World Cup: Kedar Jadhav, the tennis-ball maverick

Kedar Jadhav was first noticed while playing at an open ground in Pune’s Paramhans Nagar, but his father ensured he made the transition to the more serious formats of the game.

Despite his easy-going nature in the dressing room, his friends insist he has always been reserved, so much as that he is sometimes mistaken as being rude.   -  AFP

In the mid-to late-1990s, Kothrud was not the extended city centre it is today. It was a far-off suburb of Pune with more than a few open spaces. One such space in Paramhans Nagar, the jeep ground, as the residents call it, was a hub for tennis-ball cricket enthusiasts from the area. And one boy, the youngest of the lot, was being noticed.

Kedar Jadhav, whose home was a short walk from the ground, had built a reputation as a tennis-ball star in his early teenage years not just in Paramhans Nagar but across western Maharashtra. He had helped Rainbow CC win a plethora of tournaments — from two-overs-a-side to 25-over games.

Kedar could have continued down that path and not made the transition to the professional game, and his father Mahadev sensed that. His three daughters had focused on their education and earned postgraduate degrees, but he let his youngest child pursue his passion.

And it was time to channel that passion.

The evolution

In less than three years after transitioning to serious cricket, Jadhav was picked for the Maharashtra under-19 team. He warmed the bench through the league stage, but finally got an opportunity in the quarterfinal against Kerala. He made it count and how, hitting 195 at the Nehru Stadium in Pune.

The jeep ground in Pune’s Paramhans Nagar where Kedar Jadhav first turned eyes.   -  Jignesh Mistry


While Jadhav toyed with a hapless Kerala bowling attack, Dilip Vengsarkar, the former India captain who then headed the talent identification wing of the Board of Control for Cricket in India, and former Maharashtra captain Surendra Bhave were thrilled.

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“The manner in which the ball was whistling around from his willow was just unbelievable. What also impressed me was how casually and nonchalantly he was going about his business,” recalls Bhave, who later played a part in Jadhav’s journey to India colours.

“Tennis-ball cricket exposes a batsman to different challenges. From scoring only on one side of the wicket due to the size of the ground to playing in different over formats, it throws up constant challenges. Most importantly, irrespective of the situation of the game, a batsman is never expected to drop his guard and press for victory all the time,” he says. “It’s phenomenal that Kedar has translated all these qualities on the cricket field, even at the highest level.”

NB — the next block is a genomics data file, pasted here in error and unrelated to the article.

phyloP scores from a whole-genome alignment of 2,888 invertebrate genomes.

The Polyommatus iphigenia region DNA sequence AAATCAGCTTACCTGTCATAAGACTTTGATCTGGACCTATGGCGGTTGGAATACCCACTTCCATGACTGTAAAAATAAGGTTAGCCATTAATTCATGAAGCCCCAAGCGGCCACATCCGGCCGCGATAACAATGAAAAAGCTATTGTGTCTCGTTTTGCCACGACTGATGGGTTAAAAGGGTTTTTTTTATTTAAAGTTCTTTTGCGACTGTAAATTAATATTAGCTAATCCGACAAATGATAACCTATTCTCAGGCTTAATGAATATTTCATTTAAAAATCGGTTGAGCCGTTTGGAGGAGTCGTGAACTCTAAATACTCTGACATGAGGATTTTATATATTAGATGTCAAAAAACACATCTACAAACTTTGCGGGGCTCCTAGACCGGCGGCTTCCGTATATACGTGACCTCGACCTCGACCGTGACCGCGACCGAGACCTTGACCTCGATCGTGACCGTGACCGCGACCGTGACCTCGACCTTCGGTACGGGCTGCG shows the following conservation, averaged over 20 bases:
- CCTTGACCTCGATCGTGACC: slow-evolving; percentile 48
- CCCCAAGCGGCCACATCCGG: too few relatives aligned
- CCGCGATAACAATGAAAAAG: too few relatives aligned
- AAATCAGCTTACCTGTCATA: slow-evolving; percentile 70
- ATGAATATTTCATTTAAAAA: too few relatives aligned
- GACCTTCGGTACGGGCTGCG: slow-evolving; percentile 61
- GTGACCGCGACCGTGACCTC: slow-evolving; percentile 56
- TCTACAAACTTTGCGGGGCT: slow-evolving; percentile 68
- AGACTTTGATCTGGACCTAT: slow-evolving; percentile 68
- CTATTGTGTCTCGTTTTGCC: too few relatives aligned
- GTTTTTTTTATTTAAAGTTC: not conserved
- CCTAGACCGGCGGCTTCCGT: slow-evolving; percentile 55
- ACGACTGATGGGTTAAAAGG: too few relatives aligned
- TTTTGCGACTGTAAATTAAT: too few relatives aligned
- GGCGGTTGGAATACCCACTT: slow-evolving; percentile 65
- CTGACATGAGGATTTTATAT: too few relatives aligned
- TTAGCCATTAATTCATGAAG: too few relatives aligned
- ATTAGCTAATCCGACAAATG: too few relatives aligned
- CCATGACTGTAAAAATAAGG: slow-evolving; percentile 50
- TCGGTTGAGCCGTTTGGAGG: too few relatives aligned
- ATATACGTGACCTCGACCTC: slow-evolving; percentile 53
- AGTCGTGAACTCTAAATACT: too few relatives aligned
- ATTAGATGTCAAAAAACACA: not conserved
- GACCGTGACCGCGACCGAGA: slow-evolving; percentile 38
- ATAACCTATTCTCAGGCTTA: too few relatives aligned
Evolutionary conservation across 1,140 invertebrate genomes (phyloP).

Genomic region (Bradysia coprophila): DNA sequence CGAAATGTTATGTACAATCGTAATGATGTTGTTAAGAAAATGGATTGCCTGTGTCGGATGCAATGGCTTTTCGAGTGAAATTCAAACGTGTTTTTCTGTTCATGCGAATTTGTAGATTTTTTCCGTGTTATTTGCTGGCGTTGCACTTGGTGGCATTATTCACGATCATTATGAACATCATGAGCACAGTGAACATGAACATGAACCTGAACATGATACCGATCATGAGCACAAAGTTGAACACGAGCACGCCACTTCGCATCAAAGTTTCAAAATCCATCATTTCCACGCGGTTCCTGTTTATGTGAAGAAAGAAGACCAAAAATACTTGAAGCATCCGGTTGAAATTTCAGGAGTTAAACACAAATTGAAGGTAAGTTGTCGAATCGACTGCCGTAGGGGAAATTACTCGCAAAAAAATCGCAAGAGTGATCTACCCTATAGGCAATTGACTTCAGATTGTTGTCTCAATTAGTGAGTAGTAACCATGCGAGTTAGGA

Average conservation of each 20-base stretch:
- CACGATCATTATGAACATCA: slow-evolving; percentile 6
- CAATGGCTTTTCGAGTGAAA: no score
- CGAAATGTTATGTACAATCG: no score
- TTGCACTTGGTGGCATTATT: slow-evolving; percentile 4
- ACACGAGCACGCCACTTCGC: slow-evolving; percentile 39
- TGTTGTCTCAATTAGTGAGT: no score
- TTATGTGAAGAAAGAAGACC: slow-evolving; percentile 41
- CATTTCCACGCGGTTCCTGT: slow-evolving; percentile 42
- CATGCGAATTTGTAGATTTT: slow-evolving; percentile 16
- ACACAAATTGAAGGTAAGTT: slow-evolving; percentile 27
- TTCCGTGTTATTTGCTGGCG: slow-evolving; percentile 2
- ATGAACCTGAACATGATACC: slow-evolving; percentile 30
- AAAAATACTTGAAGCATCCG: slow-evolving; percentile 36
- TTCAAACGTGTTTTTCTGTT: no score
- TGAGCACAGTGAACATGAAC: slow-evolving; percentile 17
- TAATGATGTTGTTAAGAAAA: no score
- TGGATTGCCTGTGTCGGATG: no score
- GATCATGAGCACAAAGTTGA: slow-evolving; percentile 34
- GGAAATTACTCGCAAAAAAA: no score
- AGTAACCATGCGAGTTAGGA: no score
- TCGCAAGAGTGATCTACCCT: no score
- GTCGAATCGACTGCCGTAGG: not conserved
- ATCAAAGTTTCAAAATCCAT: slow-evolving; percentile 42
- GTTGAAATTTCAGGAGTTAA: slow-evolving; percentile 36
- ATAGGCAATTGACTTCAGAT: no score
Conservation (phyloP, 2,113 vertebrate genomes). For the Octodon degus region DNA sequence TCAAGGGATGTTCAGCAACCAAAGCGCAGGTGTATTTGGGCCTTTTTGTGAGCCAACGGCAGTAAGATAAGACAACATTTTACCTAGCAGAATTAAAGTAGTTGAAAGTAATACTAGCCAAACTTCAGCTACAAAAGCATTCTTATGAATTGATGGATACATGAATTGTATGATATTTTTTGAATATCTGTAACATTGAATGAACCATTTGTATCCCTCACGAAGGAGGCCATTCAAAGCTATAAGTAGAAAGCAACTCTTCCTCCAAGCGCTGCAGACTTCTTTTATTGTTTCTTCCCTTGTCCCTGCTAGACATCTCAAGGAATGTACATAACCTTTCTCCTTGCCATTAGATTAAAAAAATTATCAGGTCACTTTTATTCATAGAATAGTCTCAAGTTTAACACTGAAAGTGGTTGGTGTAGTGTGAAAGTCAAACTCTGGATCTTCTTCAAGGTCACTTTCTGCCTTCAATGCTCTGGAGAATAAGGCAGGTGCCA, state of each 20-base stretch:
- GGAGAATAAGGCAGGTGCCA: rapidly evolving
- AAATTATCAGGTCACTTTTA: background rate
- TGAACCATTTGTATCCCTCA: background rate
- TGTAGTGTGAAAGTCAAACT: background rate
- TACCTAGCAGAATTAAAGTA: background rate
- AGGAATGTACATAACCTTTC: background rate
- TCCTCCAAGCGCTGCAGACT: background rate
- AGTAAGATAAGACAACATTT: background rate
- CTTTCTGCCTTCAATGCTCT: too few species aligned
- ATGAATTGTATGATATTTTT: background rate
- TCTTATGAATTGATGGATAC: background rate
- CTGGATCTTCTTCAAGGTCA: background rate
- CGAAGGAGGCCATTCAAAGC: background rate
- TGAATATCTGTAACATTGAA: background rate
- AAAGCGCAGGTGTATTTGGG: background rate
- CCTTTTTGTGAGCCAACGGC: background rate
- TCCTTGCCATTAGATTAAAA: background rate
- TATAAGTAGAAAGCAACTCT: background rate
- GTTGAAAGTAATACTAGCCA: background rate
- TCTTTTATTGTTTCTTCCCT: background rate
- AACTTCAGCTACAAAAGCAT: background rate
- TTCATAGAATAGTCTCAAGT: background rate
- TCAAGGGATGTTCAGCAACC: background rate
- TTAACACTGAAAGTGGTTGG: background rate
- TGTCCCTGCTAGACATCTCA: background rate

Maverick with the willow

M. S. Dhoni with Jadhav’s parents.   -  Photo courtesy Kedar Jadhav’s Instagram

Jadhav’s unconventional ways carried on from his tennis-ball days to first-class cricket. Once when a senior pace bowler sledged him, he told him he would bat left-handed against him for the rest of the innings. While he faced the other bowlers as a right-hander, he switched over for that one pacer and walloped him.

Another time, after a tiff with a left-arm spinner in a local game, Jadhav told him he would sweep him every ball, and that’s precisely what he did.

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But Jadhav had to fight for a regular spot in the Maharashtra XI, finally getting promoted to No. 4 after being shunted to No. 7 in the batting order. While he had an average record in first-class cricket, he was exceptional in the limited-overs formats – he averaged in excess of 50 in 50-overs cricket in four of the eight seasons before his India debut in 2014.

That gave him a regular spot in India A’s white-ball tours, but, as is the case in Indian cricket, a big Ranji Trophy season is usually a prerequisite to making the national squad. That came in 2013-14, when Jadhav amassed 1,223 runs, with six hundreds, to lead Maharashtra’s charge to its first Ranji final in more than two decades.

Bhave, who was a Maharashtra selector when Jadhav made his first-class debut and coach in 2013-14, had worked with him on his back-lift and head position through the off-season but was still stunned with his confidence during the quarterfinal win over Mumbai.